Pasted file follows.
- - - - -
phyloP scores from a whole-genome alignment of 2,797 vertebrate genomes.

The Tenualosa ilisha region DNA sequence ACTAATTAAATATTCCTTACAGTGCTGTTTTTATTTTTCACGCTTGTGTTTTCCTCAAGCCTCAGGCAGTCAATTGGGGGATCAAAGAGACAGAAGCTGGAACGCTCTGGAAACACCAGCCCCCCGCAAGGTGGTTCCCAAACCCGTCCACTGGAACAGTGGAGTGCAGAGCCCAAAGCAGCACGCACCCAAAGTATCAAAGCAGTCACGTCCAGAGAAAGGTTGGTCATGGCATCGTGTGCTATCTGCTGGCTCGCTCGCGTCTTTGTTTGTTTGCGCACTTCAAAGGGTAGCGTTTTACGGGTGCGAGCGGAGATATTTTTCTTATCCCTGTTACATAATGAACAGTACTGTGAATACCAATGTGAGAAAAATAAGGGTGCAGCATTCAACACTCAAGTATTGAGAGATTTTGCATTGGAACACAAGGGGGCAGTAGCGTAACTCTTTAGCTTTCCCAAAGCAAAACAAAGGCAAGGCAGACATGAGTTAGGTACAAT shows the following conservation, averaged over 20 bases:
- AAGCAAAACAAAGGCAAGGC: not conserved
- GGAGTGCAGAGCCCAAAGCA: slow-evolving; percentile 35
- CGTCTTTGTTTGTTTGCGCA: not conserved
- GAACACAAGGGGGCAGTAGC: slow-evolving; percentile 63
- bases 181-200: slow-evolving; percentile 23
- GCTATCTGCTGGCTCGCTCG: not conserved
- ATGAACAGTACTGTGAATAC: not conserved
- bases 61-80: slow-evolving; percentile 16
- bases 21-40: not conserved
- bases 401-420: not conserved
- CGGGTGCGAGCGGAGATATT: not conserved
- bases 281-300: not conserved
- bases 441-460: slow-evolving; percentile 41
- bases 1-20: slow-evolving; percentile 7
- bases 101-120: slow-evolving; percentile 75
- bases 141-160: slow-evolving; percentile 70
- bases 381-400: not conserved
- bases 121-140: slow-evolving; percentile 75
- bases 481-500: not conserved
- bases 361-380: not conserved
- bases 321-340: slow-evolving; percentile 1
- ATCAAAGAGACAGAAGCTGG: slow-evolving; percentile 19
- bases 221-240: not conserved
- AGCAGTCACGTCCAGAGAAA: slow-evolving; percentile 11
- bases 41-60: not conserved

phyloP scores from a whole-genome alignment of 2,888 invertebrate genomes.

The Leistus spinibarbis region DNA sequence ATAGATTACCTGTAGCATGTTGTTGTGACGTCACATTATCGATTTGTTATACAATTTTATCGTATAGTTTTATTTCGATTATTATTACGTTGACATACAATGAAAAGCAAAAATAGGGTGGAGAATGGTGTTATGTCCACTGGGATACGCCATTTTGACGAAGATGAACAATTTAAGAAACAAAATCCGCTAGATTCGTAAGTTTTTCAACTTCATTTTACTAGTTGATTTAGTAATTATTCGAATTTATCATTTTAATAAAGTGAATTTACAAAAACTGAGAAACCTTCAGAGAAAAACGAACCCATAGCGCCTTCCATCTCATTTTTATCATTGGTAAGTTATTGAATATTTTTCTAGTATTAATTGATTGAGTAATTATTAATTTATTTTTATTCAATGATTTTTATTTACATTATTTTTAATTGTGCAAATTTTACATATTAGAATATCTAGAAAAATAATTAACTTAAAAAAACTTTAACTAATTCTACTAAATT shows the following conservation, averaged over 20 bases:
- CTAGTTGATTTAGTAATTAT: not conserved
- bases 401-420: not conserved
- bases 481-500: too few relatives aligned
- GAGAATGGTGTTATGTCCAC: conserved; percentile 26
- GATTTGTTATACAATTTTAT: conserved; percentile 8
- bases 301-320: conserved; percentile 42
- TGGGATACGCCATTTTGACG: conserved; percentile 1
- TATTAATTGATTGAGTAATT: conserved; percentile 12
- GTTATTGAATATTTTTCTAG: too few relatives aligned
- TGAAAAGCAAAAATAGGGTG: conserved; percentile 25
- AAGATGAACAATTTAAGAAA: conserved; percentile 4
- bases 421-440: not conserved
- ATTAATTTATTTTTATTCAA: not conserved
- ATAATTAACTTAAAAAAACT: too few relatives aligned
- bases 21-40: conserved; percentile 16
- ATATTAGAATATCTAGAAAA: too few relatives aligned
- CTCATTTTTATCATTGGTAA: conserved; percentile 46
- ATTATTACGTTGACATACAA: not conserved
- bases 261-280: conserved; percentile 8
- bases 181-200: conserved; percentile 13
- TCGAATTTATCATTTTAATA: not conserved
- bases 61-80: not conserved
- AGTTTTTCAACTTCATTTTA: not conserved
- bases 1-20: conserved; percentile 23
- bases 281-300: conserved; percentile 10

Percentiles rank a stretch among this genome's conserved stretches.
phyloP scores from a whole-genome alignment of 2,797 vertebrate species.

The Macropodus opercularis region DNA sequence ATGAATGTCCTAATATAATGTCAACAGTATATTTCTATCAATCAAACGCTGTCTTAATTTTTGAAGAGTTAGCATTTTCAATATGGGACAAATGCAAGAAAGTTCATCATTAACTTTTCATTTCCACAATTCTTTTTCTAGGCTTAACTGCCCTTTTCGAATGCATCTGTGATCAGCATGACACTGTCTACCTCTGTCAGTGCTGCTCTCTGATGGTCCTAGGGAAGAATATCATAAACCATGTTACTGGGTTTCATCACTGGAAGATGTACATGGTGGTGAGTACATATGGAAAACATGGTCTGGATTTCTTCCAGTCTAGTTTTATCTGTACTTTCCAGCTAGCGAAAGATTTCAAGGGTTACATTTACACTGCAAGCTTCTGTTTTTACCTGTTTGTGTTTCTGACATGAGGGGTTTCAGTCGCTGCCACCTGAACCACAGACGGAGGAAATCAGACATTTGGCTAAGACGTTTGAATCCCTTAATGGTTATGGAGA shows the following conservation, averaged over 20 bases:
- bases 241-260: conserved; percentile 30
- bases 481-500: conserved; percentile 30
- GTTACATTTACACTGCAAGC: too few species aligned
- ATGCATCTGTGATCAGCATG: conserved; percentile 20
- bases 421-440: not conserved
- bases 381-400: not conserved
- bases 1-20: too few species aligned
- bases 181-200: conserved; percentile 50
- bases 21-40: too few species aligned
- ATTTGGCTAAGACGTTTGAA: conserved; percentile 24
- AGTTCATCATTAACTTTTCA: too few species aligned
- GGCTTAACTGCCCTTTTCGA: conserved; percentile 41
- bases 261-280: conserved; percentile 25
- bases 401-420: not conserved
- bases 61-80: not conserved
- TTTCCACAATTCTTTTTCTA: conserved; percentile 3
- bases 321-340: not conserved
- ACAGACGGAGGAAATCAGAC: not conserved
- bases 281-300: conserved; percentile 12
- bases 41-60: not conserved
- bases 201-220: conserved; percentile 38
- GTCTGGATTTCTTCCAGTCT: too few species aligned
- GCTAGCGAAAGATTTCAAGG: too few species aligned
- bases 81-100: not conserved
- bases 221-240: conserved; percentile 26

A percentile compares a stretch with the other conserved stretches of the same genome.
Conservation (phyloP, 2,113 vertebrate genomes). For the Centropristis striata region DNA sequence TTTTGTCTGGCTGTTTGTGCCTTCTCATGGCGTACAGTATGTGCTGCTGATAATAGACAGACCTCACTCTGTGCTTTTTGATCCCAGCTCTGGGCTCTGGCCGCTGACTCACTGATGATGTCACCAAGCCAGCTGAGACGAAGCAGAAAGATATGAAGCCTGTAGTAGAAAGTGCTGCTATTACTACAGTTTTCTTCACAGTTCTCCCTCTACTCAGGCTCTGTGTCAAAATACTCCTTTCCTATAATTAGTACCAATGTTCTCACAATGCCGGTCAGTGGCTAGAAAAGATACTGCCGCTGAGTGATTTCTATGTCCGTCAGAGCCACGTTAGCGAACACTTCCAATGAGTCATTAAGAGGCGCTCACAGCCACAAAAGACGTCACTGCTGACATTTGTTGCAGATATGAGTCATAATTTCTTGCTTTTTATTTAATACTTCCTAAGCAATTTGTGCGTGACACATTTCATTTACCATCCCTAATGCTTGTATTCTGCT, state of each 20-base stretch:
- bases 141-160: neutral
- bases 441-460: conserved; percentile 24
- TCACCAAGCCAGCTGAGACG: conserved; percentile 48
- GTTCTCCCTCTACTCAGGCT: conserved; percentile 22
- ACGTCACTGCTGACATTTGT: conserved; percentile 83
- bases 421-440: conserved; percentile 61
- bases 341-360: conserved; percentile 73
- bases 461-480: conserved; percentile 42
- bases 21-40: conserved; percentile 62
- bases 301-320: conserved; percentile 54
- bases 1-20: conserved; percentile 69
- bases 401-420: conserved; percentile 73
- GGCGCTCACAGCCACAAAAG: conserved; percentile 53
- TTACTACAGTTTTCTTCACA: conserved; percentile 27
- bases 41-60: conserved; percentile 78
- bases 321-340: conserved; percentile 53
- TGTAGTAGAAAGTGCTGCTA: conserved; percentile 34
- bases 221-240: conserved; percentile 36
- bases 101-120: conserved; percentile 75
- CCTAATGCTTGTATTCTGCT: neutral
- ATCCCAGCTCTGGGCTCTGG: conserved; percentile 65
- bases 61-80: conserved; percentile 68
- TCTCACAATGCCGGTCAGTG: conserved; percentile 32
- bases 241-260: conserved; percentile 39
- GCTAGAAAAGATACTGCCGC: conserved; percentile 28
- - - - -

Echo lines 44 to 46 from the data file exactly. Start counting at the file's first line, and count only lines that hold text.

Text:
- bases 21-40: conserved; percentile 16
- ATATTAGAATATCTAGAAAA: too few relatives aligned
- CTCATTTTTATCATTGGTAA: conserved; percentile 46